Qaqortoq, Greenland.

By Krystina Scheller

“What’s special about the arctic is the light. That is what I tell people to help them understand my obsession with a part of the world that many feel is too cold and stark to bother with. Those people have never seen the light or the complex beauty of the ice.”

For the past 15 years, Frances Brann has been painting watercolours both above and below the Arctic Circle, using her sailboat and full-time home, Snow Dragon II, as her studio. But it is the North with its unique low-level Arctic light and limited vegetation allowing her to study the bones of a landscape that keeps drawing her back.

“I’m able to focus on my surroundings and take the time to really look and see what’s there, that’s what really inspires me to paint. Even when you are taking a photo, you are mainly looking at the superficial play of light and not focused on the structure. Painting makes me have to understand the structure and how it goes together.”

Since Frances’ boat is her studio and form of travel, her subjects are viewed from the water. Sometimes the location is mid-ocean, sketching icebergs on the way to Greenland from inside Snow Dragon’s pilothouse or bundling up in her float-suit and drinking numerous cups of hot tea to paint Barentsoya from the cockpit on the way to Svalbard.

“It’s important to me that my paintings have a spirit of their own, they need to paint themselves to work. My landscape paintings are done with very little planning; it’s not until I have my paintbrush in hand that I know what my focus will be. The only thing I look for beforehand is the light — is it showing me the dimensions?”

While her landscape paintings are painted on location, directly from the scene at hand, capturing the magic of a specific moment, her composite paintings are inspired by the feeling of an area and are not dependent on a specific location or light situation when painted. Instead, these paintings are often done while Frances is waiting out unfavourable weather at anchor.

“Even my composite paintings, which take more planning than my landscapes, are more playful and humorous than they are contrived — at least I hope they are. They come to life from my experience in a certain area. While walking along a beach in Svalbard, I came across a piece of whalebone that reminded me of a sculpture, a natural piece of art sitting amongst the stone. That combined with the imagery of the pilot whales I had seen earlier and the purple and gold tones in the rock of the raised beach is what inspired my painting, Whalebones.”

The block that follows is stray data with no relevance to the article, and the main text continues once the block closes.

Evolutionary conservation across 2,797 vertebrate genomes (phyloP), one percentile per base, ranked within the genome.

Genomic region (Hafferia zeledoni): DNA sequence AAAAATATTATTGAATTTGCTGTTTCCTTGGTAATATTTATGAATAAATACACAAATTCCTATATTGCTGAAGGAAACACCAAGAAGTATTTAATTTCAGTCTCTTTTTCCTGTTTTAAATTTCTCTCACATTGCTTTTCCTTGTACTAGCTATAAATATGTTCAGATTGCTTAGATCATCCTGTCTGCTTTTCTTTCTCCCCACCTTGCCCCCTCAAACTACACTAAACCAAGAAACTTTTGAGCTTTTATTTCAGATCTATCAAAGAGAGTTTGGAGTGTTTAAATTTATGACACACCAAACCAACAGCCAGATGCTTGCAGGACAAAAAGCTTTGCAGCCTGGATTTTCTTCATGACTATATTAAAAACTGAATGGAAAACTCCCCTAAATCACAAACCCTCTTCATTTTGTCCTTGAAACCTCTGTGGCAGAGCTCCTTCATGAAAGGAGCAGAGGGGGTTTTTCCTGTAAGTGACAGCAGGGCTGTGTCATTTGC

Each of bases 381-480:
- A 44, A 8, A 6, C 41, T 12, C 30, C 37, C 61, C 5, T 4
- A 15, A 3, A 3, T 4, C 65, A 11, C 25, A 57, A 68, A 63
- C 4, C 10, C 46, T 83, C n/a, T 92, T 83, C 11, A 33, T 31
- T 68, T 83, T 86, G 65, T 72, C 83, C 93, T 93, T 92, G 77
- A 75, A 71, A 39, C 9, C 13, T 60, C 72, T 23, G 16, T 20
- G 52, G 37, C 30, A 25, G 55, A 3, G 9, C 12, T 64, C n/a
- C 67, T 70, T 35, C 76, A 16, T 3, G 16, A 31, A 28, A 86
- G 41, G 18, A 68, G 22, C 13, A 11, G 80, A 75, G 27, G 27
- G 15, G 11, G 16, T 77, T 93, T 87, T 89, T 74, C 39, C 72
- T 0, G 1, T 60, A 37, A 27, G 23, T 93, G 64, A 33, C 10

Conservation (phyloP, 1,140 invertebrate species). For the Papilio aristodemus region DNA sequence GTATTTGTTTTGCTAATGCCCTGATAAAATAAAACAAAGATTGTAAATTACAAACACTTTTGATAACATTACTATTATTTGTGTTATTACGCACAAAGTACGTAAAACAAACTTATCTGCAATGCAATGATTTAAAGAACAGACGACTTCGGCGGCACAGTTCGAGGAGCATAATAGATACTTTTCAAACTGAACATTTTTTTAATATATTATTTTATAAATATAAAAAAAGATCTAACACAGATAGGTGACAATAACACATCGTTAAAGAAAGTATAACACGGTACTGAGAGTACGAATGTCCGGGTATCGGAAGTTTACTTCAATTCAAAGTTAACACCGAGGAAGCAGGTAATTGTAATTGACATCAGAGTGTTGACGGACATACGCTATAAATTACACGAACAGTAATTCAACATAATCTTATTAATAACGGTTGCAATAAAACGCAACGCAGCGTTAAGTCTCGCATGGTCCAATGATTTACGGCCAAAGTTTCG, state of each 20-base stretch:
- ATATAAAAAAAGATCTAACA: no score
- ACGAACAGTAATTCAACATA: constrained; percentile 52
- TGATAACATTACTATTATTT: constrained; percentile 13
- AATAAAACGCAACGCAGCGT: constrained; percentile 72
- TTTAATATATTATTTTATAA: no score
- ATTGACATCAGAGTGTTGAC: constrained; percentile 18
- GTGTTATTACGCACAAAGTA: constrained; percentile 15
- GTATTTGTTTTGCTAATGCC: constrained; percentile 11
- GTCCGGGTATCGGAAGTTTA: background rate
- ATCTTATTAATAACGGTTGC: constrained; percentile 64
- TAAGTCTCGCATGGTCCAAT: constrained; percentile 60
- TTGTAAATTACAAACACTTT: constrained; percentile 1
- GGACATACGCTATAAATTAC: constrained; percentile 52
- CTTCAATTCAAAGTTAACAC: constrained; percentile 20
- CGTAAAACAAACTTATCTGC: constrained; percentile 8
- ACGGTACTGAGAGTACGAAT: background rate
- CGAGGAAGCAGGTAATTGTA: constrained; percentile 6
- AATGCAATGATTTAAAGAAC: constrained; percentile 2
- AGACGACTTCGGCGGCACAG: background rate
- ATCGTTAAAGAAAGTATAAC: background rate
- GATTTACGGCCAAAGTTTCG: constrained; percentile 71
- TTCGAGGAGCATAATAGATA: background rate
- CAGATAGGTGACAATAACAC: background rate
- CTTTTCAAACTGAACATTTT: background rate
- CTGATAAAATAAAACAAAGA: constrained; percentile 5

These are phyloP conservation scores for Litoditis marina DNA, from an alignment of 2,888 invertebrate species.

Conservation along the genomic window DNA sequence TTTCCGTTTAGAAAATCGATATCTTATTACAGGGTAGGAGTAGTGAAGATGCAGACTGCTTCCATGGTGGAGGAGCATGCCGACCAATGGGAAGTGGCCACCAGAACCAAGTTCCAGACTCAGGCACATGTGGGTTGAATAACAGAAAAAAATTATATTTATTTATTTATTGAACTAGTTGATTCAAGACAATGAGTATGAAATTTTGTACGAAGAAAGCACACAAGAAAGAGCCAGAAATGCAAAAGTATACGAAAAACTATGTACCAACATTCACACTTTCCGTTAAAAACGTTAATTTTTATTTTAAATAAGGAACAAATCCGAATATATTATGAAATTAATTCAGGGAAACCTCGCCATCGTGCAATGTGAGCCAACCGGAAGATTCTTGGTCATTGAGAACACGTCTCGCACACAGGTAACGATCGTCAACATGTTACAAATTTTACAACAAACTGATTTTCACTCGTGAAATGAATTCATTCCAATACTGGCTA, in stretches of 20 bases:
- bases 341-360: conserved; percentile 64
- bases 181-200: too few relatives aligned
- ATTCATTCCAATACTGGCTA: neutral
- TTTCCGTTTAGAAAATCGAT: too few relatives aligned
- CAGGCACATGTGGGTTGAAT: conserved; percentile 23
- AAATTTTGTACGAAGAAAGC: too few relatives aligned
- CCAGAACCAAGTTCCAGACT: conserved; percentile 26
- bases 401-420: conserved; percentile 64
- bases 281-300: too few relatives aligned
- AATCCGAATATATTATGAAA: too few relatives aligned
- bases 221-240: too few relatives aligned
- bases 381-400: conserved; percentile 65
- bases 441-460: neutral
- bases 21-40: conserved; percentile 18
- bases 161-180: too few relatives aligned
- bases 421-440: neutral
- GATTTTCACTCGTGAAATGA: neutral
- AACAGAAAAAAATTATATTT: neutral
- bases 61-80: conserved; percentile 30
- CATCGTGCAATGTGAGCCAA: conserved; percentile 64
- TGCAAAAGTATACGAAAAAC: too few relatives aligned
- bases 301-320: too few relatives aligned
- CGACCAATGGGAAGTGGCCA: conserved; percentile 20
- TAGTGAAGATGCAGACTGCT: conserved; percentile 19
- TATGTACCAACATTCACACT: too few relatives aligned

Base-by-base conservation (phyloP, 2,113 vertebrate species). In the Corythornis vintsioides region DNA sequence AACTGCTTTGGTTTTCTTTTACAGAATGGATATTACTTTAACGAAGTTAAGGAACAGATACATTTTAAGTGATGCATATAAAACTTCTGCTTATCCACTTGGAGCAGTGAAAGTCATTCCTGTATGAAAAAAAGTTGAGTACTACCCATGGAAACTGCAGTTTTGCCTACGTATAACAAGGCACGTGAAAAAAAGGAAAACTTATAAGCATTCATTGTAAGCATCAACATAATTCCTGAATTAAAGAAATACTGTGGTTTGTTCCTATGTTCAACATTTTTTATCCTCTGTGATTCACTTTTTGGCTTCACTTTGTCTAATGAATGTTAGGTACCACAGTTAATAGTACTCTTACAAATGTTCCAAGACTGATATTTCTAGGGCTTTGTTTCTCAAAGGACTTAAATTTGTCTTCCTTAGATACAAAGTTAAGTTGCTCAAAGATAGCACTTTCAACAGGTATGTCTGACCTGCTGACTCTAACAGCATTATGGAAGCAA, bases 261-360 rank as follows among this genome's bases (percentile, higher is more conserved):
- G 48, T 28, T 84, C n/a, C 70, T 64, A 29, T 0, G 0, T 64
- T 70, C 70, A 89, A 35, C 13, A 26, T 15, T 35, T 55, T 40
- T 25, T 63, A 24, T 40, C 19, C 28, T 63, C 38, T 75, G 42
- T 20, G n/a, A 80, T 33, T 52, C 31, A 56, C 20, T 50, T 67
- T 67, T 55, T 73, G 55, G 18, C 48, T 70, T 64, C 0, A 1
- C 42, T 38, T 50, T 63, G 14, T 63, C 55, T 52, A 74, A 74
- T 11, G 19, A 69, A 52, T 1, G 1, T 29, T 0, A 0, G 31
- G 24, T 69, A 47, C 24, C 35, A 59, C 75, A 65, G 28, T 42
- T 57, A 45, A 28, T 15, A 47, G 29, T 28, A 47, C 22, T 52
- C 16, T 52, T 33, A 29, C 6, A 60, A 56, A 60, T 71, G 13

Frances has pursed art in a variety of mediums since she was a child and her passion for travel can be blamed on her parents who covered the walls of their home with maps, opening Frances eyes to the world around her. But it wasn’t until she moved to Alaska as a young adult that she began discovering elements of the Arctic that would form a lifelong fascination with the area.

“At the time I was drawing with graphite and colour pencil and using the inspiration of my surroundings as a professional woodworker. It wasn’t until after moving onto Snow Dragon that I worked up the courage to pursue watercolour, an unforgiving medium that had always intimidated me.”

Watching Frances paint, you would think she’s been using the medium all her life. She is able to absorb herself in her work to the extent that she often doesn’t even realize her palette or approach is changing until she happens to place a painting from one area next to another. Her almost meditative approach is what allows the character of a place to come to life on paper.

“When I paint, I completely lose track of what is going on around me. I might miss a meal or not respond to a question. It’s not that I mind someone talking to me; I just don’t always recognize what’s happening outside of my painting.” Recently Frances exhibited her work in England, her childhood home. She wasn’t sure what the reaction would be to her paintings from Norway, Greenland, Alaska and Svalbard and there were a few people who looked at the location of her watercolours and shivered, saying the places were too cold. But to her surprise many of the visitors to her exhibition could relate to her work and some had even been to the places she had painted and shared their stories.

“After my exhibition ended, I received an email inquiring if any of my Svalbard paintings were still available. It turned out that the woman wanted to buy one as a birthday gift for her husband who used to work on a submarine and had fond memories of seeing Svalbard on the horizon when they headed for the North Pole.”

A reminder that even when one leaves the Arctic, the memory of the area lives on, beckoning you to return whether it be to live, visit or paint.

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